Friday, May 30, 2014

Perler Beads in High Gear

Our dining room table is usually covered in projects.  We sort through it all periodically when we have guests coming and need the dining table for, you know, dining, but most of the time it's more of a mail sorting station and an art project area.

For the past couple of months it's been dominated by perler beads.  I know I've written about them before, but for anyone who doesn't know what I'm talking about, perler beads are little plastic cylinders that you organize on a pegboard, then iron to melt them together to form a single, flat, plastic piece.  Normally people make junky little things with them that nobody knows what to do with (I have some set aside for coasters), and the loose tiny beads get all over and are unpleasant to step on in bare feet.

My kids started off like everyone else making basic shapes such as hearts or circles, sometimes in patterns, sometimes with random colors.  But then they decided to start using the plastic shapes they created as building blocks for larger things, piecing them together into walls of small structures.  They create accessories for use with other toys like hover-boards or food or things from Minecraft.  Quinn even made all his Valentines out of perler beads for his class this year.

Wednesday, May 28, 2014

Weekend Getaway

What a marvelous thing a three day weekend is.

I was recently considering the fact that it's a bit wearing that I don't normally get two days off in a row from work.  I have an assistant who takes one day at the store for me in the middle of the week, and I have Sundays off, but to not have two days off in a row means when I am home I have to decide between getting something done or enjoying myself, but not really both because time is limited.

Working outside the home means the house kind of slips into disorder while I'm gone, and my "days off" end up being cleaning and errand days.  Unless I decide to use that time to write or do something fun with the kids, but then I have to make a conscious decision to let the house remain a pit.  Two days off in a row means one day to clean and another to relax, but that hasn't happened in a long time.

For Memorial Day Weekend it was tempting to get a lot of house and yard work done and then just enjoy that whole Monday off.  But instead it sounded better to simply flee all of it and go to the cottage.  The house could be a pit by itself where I wouldn't have to look at it, and the cottage is easy to clean because there is so much less of it.

I love the cottage.  I've been missing my grandma a lot lately, and I feel like she's with me when we're in her cottage again.  She would have been so happy to know we still use it.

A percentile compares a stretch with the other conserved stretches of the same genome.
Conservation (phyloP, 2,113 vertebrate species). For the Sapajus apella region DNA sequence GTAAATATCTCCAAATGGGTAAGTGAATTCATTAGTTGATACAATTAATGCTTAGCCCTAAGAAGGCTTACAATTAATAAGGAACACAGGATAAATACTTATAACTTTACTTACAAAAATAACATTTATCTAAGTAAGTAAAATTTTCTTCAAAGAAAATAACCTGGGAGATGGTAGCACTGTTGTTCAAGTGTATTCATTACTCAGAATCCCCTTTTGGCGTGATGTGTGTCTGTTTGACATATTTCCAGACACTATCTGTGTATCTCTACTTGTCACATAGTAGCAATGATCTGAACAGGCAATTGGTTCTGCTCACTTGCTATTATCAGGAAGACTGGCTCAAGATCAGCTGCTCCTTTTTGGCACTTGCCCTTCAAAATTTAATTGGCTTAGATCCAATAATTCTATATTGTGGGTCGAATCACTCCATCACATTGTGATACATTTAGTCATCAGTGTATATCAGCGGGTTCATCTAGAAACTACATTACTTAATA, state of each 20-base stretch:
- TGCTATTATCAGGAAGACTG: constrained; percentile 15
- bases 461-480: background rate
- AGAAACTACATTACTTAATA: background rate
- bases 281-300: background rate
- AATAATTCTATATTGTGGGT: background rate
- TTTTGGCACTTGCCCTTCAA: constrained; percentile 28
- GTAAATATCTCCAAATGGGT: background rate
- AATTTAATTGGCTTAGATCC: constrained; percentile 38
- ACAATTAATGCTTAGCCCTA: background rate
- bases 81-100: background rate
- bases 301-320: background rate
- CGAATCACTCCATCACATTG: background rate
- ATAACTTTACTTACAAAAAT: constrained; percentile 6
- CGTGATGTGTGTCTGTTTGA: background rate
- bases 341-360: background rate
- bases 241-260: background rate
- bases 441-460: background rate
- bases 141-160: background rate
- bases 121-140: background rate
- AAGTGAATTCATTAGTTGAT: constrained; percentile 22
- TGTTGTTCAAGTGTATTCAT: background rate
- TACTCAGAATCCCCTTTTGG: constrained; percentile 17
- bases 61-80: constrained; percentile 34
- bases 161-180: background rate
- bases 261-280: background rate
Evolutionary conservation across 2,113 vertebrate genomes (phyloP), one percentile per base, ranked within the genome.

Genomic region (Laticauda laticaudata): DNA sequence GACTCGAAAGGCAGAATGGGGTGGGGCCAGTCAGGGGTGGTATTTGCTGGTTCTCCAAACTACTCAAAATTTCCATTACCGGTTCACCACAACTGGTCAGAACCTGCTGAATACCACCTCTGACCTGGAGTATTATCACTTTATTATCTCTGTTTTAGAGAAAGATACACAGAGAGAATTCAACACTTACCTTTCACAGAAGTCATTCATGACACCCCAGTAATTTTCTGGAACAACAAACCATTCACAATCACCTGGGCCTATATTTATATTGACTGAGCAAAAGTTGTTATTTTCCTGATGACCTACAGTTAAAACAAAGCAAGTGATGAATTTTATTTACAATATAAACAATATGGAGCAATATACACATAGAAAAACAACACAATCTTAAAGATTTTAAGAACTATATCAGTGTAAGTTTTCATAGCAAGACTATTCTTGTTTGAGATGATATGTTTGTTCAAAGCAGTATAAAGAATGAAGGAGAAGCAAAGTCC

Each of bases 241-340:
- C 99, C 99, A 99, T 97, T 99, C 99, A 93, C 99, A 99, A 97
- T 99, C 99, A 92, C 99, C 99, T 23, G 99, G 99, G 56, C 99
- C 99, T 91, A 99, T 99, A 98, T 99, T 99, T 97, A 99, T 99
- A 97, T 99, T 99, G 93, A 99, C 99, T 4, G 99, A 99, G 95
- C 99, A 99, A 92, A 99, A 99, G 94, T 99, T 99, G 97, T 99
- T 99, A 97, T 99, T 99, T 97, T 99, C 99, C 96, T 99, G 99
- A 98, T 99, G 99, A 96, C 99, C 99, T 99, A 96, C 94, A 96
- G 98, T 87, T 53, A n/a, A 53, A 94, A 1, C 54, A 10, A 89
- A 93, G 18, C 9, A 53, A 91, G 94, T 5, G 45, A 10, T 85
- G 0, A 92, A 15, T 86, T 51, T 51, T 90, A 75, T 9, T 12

Friday, May 23, 2014

Three Plus Two

One of my original editors at Babble when I used to blog there (before the site was bought by Disney and turned into a useless collection of bland click bait) recently invited me to submit an essay for her current parenting site  She was looking for a parenting piece with a military theme for Memorial Day.  At the time we were in the middle of watching two kids for a friend of ours who was off doing two weeks of service with the National Guard.  I had started a blog post about it, so I just reworked that into an essay she could use.

If you'd like to read it, the piece is up on already.

I've also recorded it for the local radio show Lake Effect for air on Memorial Day.  (I'll post a link when that becomes available.)  UPDATE:  My piece is at the 46:20 mark. was also kind enough to name me among their favorite military parenting bloggers.  It's a list I'm honored to be a part of.

Although, thankfully, my own personal experiences of late have been very dull on the military front and I hope it stays that way.  Ian recently finished his job as a military history teacher for ROTC at Marquette and is now with a unit that specializes in training other units in mechanical jobs, so it's not a group ever likely to get deployed.  Of course, when I ask him to say those words out loud to make me feel better, he can't quite do it.  He says our current situation with wars winding down and the Army weeding people out using things like renewed tattoo restrictions makes the odds of his being sent anywhere very low, but his actual position anywhere has no relation to what he can be asked to do.

It's been interesting looking at my life from a military mom perspective again, however tangential that status may seem now.  I'm amazed how even stressful events can fade given enough time and new distractions.  I was reviewing some of my old posts from during the last deployment and was surprised what I'd forgotten.*  For instance, Mona used to panic every time I dropped Aden off at school.  I had the very clear sense that from her point of view we had dropped her dad off somewhere and he never came back, and reducing her family down further to just her and pregnant me was unacceptable.  She did not let her sister go without a fight every morning.  Until I reread those words on my old blog I had forgotten the intensity of it.  It was a good reminder.

Wednesday, May 21, 2014

Reading Buddy

I love to read.  I'm putting more effort into making time to read lately, because that was one of those things that went out the window when I started having kids and now I want it back.  It's not due to just a lack of time in general, but a lack of uncluttered brain time.  Having small children jumbled my mind up in a way that made reading for pleasure difficult for years.